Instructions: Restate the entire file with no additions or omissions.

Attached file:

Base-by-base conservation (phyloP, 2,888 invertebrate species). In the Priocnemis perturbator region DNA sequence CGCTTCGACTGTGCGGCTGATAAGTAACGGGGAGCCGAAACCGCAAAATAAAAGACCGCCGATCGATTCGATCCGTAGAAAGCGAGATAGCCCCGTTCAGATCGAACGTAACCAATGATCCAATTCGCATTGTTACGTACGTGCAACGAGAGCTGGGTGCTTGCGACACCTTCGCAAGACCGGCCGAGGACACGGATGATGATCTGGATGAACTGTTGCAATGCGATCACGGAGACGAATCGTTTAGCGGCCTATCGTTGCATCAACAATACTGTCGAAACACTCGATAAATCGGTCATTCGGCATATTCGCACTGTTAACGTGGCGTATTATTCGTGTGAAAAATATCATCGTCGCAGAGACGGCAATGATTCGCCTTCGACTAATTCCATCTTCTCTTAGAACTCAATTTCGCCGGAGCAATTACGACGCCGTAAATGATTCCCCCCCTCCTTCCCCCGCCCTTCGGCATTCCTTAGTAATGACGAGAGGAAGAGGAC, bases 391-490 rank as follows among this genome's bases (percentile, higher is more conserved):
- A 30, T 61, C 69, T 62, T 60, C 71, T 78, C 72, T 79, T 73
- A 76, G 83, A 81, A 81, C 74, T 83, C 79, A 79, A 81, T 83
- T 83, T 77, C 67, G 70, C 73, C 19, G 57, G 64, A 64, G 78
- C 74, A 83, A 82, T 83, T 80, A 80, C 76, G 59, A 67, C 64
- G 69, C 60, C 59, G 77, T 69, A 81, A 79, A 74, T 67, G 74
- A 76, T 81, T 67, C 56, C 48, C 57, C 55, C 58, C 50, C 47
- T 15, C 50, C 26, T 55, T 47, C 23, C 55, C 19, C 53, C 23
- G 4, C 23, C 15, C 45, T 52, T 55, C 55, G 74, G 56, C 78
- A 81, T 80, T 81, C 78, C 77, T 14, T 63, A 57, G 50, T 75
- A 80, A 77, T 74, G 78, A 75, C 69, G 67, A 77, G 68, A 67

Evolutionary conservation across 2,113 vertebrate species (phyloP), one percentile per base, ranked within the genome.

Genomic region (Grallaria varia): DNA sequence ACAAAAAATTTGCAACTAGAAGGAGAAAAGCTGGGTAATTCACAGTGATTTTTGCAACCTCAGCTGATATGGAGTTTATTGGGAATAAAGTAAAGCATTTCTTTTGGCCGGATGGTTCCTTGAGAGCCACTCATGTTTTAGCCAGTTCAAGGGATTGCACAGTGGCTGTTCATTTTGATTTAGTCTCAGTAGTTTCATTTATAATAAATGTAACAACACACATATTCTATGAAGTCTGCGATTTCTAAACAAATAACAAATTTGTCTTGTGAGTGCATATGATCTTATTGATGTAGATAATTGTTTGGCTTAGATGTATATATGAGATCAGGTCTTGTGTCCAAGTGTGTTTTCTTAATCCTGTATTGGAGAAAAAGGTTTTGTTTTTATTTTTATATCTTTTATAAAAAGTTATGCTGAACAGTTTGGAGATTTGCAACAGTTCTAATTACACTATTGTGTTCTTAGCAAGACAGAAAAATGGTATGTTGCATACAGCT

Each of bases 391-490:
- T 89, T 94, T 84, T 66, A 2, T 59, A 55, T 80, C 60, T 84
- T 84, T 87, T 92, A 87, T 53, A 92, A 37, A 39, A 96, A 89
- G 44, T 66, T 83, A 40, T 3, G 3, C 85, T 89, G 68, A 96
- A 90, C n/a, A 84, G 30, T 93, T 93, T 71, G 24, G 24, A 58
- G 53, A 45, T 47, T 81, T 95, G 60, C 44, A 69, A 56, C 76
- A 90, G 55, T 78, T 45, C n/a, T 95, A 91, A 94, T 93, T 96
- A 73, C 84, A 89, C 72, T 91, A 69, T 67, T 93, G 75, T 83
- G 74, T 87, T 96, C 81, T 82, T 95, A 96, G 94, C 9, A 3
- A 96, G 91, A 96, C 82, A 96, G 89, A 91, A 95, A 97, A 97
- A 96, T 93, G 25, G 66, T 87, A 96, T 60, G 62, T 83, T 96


Base-by-base conservation (phyloP, 2,888 invertebrate species). In the Priocnemis perturbator region DNA sequence CGCTTCGACTGTGCGGCTGATAAGTAACGGGGAGCCGAAACCGCAAAATAAAAGACCGCCGATCGATTCGATCCGTAGAAAGCGAGATAGCCCCGTTCAGATCGAACGTAACCAATGATCCAATTCGCATTGTTACGTACGTGCAACGAGAGCTGGGTGCTTGCGACACCTTCGCAAGACCGGCCGAGGACACGGATGATGATCTGGATGAACTGTTGCAATGCGATCACGGAGACGAATCGTTTAGCGGCCTATCGTTGCATCAACAATACTGTCGAAACACTCGATAAATCGGTCATTCGGCATATTCGCACTGTTAACGTGGCGTATTATTCGTGTGAAAAATATCATCGTCGCAGAGACGGCAATGATTCGCCTTCGACTAATTCCATCTTCTCTTAGAACTCAATTTCGCCGGAGCAATTACGACGCCGTAAATGATTCCCCCCCTCCTTCCCCCGCCCTTCGGCATTCCTTAGTAATGACGAGAGGAAGAGGAC, bases 391-490 rank as follows among this genome's bases (percentile, higher is more conserved):
- A 30, T 61, C 69, T 62, T 60, C 71, T 78, C 72, T 79, T 73
- A 76, G 83, A 81, A 81, C 74, T 83, C 79, A 79, A 81, T 83
- T 83, T 77, C 67, G 70, C 73, C 19, G 57, G 64, A 64, G 78
- C 74, A 83, A 82, T 83, T 80, A 80, C 76, G 59, A 67, C 64
- G 69, C 60, C 59, G 77, T 69, A 81, A 79, A 74, T 67, G 74
- A 76, T 81, T 67, C 56, C 48, C 57, C 55, C 58, C 50, C 47
- T 15, C 50, C 26, T 55, T 47, C 23, C 55, C 19, C 53, C 23
- G 4, C 23, C 15, C 45, T 52, T 55, C 55, G 74, G 56, C 78
- A 81, T 80, T 81, C 78, C 77, T 14, T 63, A 57, G 50, T 75
- A 80, A 77, T 74, G 78, A 75, C 69, G 67, A 77, G 68, A 67

Evolutionary conservation across 2,113 vertebrate species (phyloP), one percentile per base, ranked within the genome.

Genomic region (Grallaria varia): DNA sequence ACAAAAAATTTGCAACTAGAAGGAGAAAAGCTGGGTAATTCACAGTGATTTTTGCAACCTCAGCTGATATGGAGTTTATTGGGAATAAAGTAAAGCATTTCTTTTGGCCGGATGGTTCCTTGAGAGCCACTCATGTTTTAGCCAGTTCAAGGGATTGCACAGTGGCTGTTCATTTTGATTTAGTCTCAGTAGTTTCATTTATAATAAATGTAACAACACACATATTCTATGAAGTCTGCGATTTCTAAACAAATAACAAATTTGTCTTGTGAGTGCATATGATCTTATTGATGTAGATAATTGTTTGGCTTAGATGTATATATGAGATCAGGTCTTGTGTCCAAGTGTGTTTTCTTAATCCTGTATTGGAGAAAAAGGTTTTGTTTTTATTTTTATATCTTTTATAAAAAGTTATGCTGAACAGTTTGGAGATTTGCAACAGTTCTAATTACACTATTGTGTTCTTAGCAAGACAGAAAAATGGTATGTTGCATACAGCT

Each of bases 391-490:
- T 89, T 94, T 84, T 66, A 2, T 59, A 55, T 80, C 60, T 84
- T 84, T 87, T 92, A 87, T 53, A 92, A 37, A 39, A 96, A 89
- G 44, T 66, T 83, A 40, T 3, G 3, C 85, T 89, G 68, A 96
- A 90, C n/a, A 84, G 30, T 93, T 93, T 71, G 24, G 24, A 58
- G 53, A 45, T 47, T 81, T 95, G 60, C 44, A 69, A 56, C 76
- A 90, G 55, T 78, T 45, C n/a, T 95, A 91, A 94, T 93, T 96
- A 73, C 84, A 89, C 72, T 91, A 69, T 67, T 93, G 75, T 83
- G 74, T 87, T 96, C 81, T 82, T 95, A 96, G 94, C 9, A 3
- A 96, G 91, A 96, C 82, A 96, G 89, A 91, A 95, A 97, A 97
- A 96, T 93, G 25, G 66, T 87, A 96, T 60, G 62, T 83, T 96